Introducing the 2009 Vintage edition of Restoration, Tremain described the book as “my fictional response to the climate of selfishness and material greed that began to prevail in our society during the Thatcher years”. This was, she says now, “an honest response” to the often-asked question about a novel’s genesis, but she is anxious to point out that if readers go trawling for exact parallels between the 1660s and the 1980s (or the 1680s and the 2010s), then they will not find them.
That said, however, she still admits that she saw the greedy hedonistic England of the early years of Charles II as another environment that mirrored what she saw happening in contemporary Britain. “For a novelist the contemporary world is extremely hard to seize because it moves so fast. Something can look like a historical novel even when it’s set two years back.
“I’ve never drawn a huge line between those works of mine set in the past and those set in the in the present. I don’t see this great chasm people want me to see. I can move quite easily between the two.” And yes, there are parallels between the 1680s in which Merivel is set, and the present day.
In the last years of Charles’ reign things were not the same as they were in the 1660s, when a burst of pleasure-loving optimism brought Merivel to riotous life and the newly restored king to the throne. Between the 1660s and the 1680s, “the gap between rich and poor, always huge, had widened. The world was more pinched – a bit credit crunchy – and that is one reason for doing the book now. There was a kind of unease about the future which, yes, is exactly what we feel today.” The whole area of aspiration has changed so that “we worry about what’s going to happen to our children – or in my case it would be grandchildren – to a far greater extent than in the 1980s.”
Tremain lives with the noted biographer and Romanticism expert Richard Holmes, whose name she invokes when asked whether she could ever contemplate the leap a number of others have made into historical non-fiction. The answer is a negative, decidedly. “My God I have admiration for biographers. They work so much harder than we do. As a novelist you can fly like a hound along the hedgerow, but you don’t have to follow every trail. I’m not patient enough to be a biographer or a historian – I know myself well enough to know that. And I love the transforming process.”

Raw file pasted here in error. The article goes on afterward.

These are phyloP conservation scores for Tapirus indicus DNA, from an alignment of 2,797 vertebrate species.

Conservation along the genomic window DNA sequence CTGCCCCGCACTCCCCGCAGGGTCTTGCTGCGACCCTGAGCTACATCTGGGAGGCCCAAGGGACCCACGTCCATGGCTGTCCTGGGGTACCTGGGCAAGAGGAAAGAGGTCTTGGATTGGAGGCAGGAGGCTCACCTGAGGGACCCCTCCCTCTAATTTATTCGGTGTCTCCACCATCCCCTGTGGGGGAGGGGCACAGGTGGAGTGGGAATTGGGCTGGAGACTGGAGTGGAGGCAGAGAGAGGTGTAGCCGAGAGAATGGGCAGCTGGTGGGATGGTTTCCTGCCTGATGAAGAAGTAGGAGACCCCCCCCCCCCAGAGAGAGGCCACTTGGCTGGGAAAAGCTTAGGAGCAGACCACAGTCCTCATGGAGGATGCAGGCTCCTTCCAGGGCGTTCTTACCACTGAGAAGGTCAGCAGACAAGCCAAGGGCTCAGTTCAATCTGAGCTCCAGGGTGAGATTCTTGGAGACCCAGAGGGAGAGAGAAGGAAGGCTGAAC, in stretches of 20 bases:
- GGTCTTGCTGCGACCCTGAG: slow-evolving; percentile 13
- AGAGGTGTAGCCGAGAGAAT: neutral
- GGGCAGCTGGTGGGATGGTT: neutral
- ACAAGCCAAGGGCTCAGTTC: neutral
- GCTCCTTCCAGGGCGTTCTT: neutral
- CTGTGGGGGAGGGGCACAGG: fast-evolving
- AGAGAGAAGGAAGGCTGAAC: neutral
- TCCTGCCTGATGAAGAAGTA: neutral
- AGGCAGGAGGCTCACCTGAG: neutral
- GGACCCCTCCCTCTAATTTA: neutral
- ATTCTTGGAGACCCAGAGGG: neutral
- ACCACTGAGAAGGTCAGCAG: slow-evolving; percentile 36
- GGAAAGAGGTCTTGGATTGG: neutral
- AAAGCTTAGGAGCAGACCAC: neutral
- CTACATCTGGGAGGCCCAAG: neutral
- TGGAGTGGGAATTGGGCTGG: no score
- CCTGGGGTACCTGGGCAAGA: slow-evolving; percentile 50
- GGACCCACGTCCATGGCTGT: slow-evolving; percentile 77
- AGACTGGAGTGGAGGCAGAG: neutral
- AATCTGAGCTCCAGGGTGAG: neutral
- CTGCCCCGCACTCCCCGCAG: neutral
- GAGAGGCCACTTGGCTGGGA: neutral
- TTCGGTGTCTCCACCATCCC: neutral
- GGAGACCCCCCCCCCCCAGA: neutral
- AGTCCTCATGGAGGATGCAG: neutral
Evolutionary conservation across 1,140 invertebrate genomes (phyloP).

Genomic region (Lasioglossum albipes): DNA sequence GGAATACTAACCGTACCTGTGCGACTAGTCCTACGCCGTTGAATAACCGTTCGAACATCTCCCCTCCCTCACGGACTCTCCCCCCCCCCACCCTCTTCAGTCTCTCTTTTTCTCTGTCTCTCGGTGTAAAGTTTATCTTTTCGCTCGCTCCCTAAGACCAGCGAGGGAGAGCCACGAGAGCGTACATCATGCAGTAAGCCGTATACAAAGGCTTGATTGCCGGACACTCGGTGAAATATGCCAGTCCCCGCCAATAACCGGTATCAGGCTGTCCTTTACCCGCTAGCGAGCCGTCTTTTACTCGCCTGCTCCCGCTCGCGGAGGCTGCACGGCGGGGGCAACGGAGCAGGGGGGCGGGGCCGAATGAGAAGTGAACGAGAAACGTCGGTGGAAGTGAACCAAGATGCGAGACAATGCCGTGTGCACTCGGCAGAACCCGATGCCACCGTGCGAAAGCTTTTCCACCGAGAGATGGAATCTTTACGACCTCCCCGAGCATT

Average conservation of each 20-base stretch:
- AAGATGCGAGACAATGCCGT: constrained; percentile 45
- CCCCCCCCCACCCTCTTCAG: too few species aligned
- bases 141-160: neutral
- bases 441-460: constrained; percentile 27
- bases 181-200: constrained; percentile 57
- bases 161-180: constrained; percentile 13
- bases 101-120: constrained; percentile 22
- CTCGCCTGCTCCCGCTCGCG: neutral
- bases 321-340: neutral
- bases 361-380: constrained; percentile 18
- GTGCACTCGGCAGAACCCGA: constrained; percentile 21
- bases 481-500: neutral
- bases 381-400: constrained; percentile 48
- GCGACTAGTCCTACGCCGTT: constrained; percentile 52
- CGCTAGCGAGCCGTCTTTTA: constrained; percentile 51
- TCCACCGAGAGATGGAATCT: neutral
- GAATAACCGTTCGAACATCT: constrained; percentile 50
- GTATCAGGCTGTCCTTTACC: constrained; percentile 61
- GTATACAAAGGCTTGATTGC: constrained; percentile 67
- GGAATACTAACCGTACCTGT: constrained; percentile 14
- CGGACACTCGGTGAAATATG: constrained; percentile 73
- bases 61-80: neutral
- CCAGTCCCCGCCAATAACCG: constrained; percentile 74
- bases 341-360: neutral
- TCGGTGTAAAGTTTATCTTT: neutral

Researching the past feeds her process as a writer. She was, she says, thinking about the question just recently. “I have felt it important not to be trapped in needing to set everything in the past. But I’m always trying to learn something. Otherwise, at my age, I’d probably be giving up.”
It is, happily, hard to believe that that is a possibility: Tremain the novelist is surely as greedy for new experience as Merivel himself.
“I deliberately seek out the strange, the unfamiliar, even the unknowable, as subjects for my novels… to let the extraordinary cast new light on the quotidian,” she said once. Formely a teacher of creative writing, Tremain used to warn her students away from the traditional advice “write about what you know”. Find out something instead, she would tell them. “That way your development as a writer will continue.”
Who is Merivel?
Robert Merivel was appointed as surgeon to King Charles II’s dogs when we first met him in Rose Tremain’s 1989 novel Restoration.
He became indispensible when Charles arranged for Merivel to marry one of his own mistresses, installing the couple in separate estates for his convenience.
Merivel was stripped of his estate and privileges when his lustiness got the better of him and he made a pass at his new wife.
Merivel dabbles in art and treating the mentally ill, but is banned from the latter after getting a patient pregnant.
Rose Tremain’s new instalment sees Merivel reinstated in Charles II’s court and faced with middle age, a teenage daughter and a pet bear.
Sarah Gristwood is the author of Blood Sisters, out now, published by HarperPress.